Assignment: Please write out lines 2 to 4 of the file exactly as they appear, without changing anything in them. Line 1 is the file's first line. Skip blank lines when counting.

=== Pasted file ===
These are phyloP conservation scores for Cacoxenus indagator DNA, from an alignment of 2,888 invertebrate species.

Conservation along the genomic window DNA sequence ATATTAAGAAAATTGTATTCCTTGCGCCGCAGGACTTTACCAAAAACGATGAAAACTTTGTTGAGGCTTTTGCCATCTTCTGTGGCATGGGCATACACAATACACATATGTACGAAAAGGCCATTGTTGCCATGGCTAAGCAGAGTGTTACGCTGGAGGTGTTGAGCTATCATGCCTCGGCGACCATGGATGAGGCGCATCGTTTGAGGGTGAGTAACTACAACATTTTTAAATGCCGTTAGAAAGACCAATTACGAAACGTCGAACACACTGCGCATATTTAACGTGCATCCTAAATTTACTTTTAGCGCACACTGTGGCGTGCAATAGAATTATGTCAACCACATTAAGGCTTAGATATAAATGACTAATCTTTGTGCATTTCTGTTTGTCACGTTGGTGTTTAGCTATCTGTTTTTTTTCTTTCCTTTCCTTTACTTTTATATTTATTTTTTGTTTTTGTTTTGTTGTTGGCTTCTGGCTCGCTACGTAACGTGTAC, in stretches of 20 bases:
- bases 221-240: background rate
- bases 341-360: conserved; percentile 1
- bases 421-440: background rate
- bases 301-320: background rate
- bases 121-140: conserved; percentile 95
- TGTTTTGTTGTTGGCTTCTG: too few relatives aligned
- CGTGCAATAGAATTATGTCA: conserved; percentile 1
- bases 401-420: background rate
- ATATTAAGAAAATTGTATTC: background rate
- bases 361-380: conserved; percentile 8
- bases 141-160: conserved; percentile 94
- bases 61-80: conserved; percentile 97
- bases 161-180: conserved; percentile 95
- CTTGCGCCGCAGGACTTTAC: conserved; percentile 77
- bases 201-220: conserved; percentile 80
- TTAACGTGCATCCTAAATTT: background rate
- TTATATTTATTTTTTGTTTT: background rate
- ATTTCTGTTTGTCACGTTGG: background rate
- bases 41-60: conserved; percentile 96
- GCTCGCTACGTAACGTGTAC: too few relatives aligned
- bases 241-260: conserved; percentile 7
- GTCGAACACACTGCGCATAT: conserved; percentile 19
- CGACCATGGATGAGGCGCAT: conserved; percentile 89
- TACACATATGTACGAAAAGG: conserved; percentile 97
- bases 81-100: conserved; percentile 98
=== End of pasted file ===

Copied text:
Conservation along the genomic window DNA sequence ATATTAAGAAAATTGTATTCCTTGCGCCGCAGGACTTTACCAAAAACGATGAAAACTTTGTTGAGGCTTTTGCCATCTTCTGTGGCATGGGCATACACAATACACATATGTACGAAAAGGCCATTGTTGCCATGGCTAAGCAGAGTGTTACGCTGGAGGTGTTGAGCTATCATGCCTCGGCGACCATGGATGAGGCGCATCGTTTGAGGGTGAGTAACTACAACATTTTTAAATGCCGTTAGAAAGACCAATTACGAAACGTCGAACACACTGCGCATATTTAACGTGCATCCTAAATTTACTTTTAGCGCACACTGTGGCGTGCAATAGAATTATGTCAACCACATTAAGGCTTAGATATAAATGACTAATCTTTGTGCATTTCTGTTTGTCACGTTGGTGTTTAGCTATCTGTTTTTTTTCTTTCCTTTCCTTTACTTTTATATTTATTTTTTGTTTTTGTTTTGTTGTTGGCTTCTGGCTCGCTACGTAACGTGTAC, in stretches of 20 bases:
- bases 221-240: background rate
- bases 341-360: conserved; percentile 1